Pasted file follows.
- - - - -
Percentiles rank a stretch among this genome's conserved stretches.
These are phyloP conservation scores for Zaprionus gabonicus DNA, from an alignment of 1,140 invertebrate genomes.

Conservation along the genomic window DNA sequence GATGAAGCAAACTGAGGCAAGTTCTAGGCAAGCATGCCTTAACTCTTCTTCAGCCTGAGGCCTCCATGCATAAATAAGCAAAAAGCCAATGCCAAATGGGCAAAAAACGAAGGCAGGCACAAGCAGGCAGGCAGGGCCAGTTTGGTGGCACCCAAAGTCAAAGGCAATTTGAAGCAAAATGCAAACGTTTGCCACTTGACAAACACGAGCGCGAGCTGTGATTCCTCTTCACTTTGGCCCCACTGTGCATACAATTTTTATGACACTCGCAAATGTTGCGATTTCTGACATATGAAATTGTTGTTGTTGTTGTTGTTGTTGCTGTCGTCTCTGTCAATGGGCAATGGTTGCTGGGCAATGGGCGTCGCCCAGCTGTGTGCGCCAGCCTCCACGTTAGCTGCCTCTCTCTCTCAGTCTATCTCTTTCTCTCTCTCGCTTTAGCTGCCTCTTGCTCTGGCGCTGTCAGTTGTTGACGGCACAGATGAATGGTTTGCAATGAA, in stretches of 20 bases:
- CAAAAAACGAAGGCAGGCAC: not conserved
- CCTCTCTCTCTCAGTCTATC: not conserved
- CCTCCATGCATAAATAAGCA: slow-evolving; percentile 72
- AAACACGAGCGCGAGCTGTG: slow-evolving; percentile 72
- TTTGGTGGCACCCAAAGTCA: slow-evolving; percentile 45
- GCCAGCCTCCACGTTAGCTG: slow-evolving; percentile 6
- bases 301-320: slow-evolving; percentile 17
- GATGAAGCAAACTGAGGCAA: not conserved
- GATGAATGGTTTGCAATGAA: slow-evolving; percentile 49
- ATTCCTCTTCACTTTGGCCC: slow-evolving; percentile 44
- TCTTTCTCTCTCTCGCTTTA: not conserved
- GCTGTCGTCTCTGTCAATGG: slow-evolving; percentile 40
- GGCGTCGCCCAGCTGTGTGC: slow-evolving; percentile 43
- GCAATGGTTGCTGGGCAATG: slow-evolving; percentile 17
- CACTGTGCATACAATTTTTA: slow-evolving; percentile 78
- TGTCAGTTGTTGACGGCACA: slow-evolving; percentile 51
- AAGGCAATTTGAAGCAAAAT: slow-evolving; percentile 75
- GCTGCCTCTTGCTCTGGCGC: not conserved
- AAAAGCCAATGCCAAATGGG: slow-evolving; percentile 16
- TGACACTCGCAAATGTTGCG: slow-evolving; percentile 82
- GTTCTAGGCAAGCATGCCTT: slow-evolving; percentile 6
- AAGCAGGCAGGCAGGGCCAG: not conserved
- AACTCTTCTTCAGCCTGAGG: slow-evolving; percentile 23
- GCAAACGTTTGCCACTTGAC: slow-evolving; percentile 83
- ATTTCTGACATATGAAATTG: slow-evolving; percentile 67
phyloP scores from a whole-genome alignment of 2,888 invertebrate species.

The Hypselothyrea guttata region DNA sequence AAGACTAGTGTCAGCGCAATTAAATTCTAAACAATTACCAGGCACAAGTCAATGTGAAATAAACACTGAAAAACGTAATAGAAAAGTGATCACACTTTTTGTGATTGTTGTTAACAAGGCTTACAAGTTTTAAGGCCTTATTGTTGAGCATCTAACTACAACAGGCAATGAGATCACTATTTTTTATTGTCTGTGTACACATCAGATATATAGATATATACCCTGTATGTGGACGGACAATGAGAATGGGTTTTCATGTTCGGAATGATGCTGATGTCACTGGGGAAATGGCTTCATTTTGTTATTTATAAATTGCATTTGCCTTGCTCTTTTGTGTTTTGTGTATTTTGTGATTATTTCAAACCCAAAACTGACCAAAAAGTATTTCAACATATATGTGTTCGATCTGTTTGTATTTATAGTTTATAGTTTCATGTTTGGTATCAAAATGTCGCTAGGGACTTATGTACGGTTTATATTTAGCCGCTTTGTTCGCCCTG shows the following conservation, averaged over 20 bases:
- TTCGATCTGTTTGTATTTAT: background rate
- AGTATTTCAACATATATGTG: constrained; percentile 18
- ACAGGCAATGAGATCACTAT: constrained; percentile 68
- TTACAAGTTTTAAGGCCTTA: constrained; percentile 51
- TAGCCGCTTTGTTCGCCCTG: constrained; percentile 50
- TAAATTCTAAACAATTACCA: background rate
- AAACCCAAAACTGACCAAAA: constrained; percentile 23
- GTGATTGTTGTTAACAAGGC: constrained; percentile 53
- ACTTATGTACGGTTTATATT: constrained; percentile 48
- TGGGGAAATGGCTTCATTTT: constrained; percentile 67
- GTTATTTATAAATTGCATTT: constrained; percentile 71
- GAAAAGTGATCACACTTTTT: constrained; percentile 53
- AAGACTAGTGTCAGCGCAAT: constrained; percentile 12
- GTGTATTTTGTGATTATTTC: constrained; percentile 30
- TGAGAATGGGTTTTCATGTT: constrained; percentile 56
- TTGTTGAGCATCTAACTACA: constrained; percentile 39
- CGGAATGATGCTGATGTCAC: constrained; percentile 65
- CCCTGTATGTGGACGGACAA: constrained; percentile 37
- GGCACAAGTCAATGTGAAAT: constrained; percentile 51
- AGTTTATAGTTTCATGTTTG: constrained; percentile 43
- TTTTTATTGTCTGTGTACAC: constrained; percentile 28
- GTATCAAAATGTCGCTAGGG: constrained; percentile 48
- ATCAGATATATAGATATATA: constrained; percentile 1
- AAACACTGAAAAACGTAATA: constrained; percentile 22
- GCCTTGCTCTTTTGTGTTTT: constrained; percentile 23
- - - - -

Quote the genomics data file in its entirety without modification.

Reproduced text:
Percentiles rank a stretch among this genome's conserved stretches.
These are phyloP conservation scores for Zaprionus gabonicus DNA, from an alignment of 1,140 invertebrate genomes.

Conservation along the genomic window DNA sequence GATGAAGCAAACTGAGGCAAGTTCTAGGCAAGCATGCCTTAACTCTTCTTCAGCCTGAGGCCTCCATGCATAAATAAGCAAAAAGCCAATGCCAAATGGGCAAAAAACGAAGGCAGGCACAAGCAGGCAGGCAGGGCCAGTTTGGTGGCACCCAAAGTCAAAGGCAATTTGAAGCAAAATGCAAACGTTTGCCACTTGACAAACACGAGCGCGAGCTGTGATTCCTCTTCACTTTGGCCCCACTGTGCATACAATTTTTATGACACTCGCAAATGTTGCGATTTCTGACATATGAAATTGTTGTTGTTGTTGTTGTTGTTGCTGTCGTCTCTGTCAATGGGCAATGGTTGCTGGGCAATGGGCGTCGCCCAGCTGTGTGCGCCAGCCTCCACGTTAGCTGCCTCTCTCTCTCAGTCTATCTCTTTCTCTCTCTCGCTTTAGCTGCCTCTTGCTCTGGCGCTGTCAGTTGTTGACGGCACAGATGAATGGTTTGCAATGAA, in stretches of 20 bases:
- CAAAAAACGAAGGCAGGCAC: not conserved
- CCTCTCTCTCTCAGTCTATC: not conserved
- CCTCCATGCATAAATAAGCA: slow-evolving; percentile 72
- AAACACGAGCGCGAGCTGTG: slow-evolving; percentile 72
- TTTGGTGGCACCCAAAGTCA: slow-evolving; percentile 45
- GCCAGCCTCCACGTTAGCTG: slow-evolving; percentile 6
- bases 301-320: slow-evolving; percentile 17
- GATGAAGCAAACTGAGGCAA: not conserved
- GATGAATGGTTTGCAATGAA: slow-evolving; percentile 49
- ATTCCTCTTCACTTTGGCCC: slow-evolving; percentile 44
- TCTTTCTCTCTCTCGCTTTA: not conserved
- GCTGTCGTCTCTGTCAATGG: slow-evolving; percentile 40
- GGCGTCGCCCAGCTGTGTGC: slow-evolving; percentile 43
- GCAATGGTTGCTGGGCAATG: slow-evolving; percentile 17
- CACTGTGCATACAATTTTTA: slow-evolving; percentile 78
- TGTCAGTTGTTGACGGCACA: slow-evolving; percentile 51
- AAGGCAATTTGAAGCAAAAT: slow-evolving; percentile 75
- GCTGCCTCTTGCTCTGGCGC: not conserved
- AAAAGCCAATGCCAAATGGG: slow-evolving; percentile 16
- TGACACTCGCAAATGTTGCG: slow-evolving; percentile 82
- GTTCTAGGCAAGCATGCCTT: slow-evolving; percentile 6
- AAGCAGGCAGGCAGGGCCAG: not conserved
- AACTCTTCTTCAGCCTGAGG: slow-evolving; percentile 23
- GCAAACGTTTGCCACTTGAC: slow-evolving; percentile 83
- ATTTCTGACATATGAAATTG: slow-evolving; percentile 67
phyloP scores from a whole-genome alignment of 2,888 invertebrate species.

The Hypselothyrea guttata region DNA sequence AAGACTAGTGTCAGCGCAATTAAATTCTAAACAATTACCAGGCACAAGTCAATGTGAAATAAACACTGAAAAACGTAATAGAAAAGTGATCACACTTTTTGTGATTGTTGTTAACAAGGCTTACAAGTTTTAAGGCCTTATTGTTGAGCATCTAACTACAACAGGCAATGAGATCACTATTTTTTATTGTCTGTGTACACATCAGATATATAGATATATACCCTGTATGTGGACGGACAATGAGAATGGGTTTTCATGTTCGGAATGATGCTGATGTCACTGGGGAAATGGCTTCATTTTGTTATTTATAAATTGCATTTGCCTTGCTCTTTTGTGTTTTGTGTATTTTGTGATTATTTCAAACCCAAAACTGACCAAAAAGTATTTCAACATATATGTGTTCGATCTGTTTGTATTTATAGTTTATAGTTTCATGTTTGGTATCAAAATGTCGCTAGGGACTTATGTACGGTTTATATTTAGCCGCTTTGTTCGCCCTG shows the following conservation, averaged over 20 bases:
- TTCGATCTGTTTGTATTTAT: background rate
- AGTATTTCAACATATATGTG: constrained; percentile 18
- ACAGGCAATGAGATCACTAT: constrained; percentile 68
- TTACAAGTTTTAAGGCCTTA: constrained; percentile 51
- TAGCCGCTTTGTTCGCCCTG: constrained; percentile 50
- TAAATTCTAAACAATTACCA: background rate
- AAACCCAAAACTGACCAAAA: constrained; percentile 23
- GTGATTGTTGTTAACAAGGC: constrained; percentile 53
- ACTTATGTACGGTTTATATT: constrained; percentile 48
- TGGGGAAATGGCTTCATTTT: constrained; percentile 67
- GTTATTTATAAATTGCATTT: constrained; percentile 71
- GAAAAGTGATCACACTTTTT: constrained; percentile 53
- AAGACTAGTGTCAGCGCAAT: constrained; percentile 12
- GTGTATTTTGTGATTATTTC: constrained; percentile 30
- TGAGAATGGGTTTTCATGTT: constrained; percentile 56
- TTGTTGAGCATCTAACTACA: constrained; percentile 39
- CGGAATGATGCTGATGTCAC: constrained; percentile 65
- CCCTGTATGTGGACGGACAA: constrained; percentile 37
- GGCACAAGTCAATGTGAAAT: constrained; percentile 51
- AGTTTATAGTTTCATGTTTG: constrained; percentile 43
- TTTTTATTGTCTGTGTACAC: constrained; percentile 28
- GTATCAAAATGTCGCTAGGG: constrained; percentile 48
- ATCAGATATATAGATATATA: constrained; percentile 1
- AAACACTGAAAAACGTAATA: constrained; percentile 22
- GCCTTGCTCTTTTGTGTTTT: constrained; percentile 23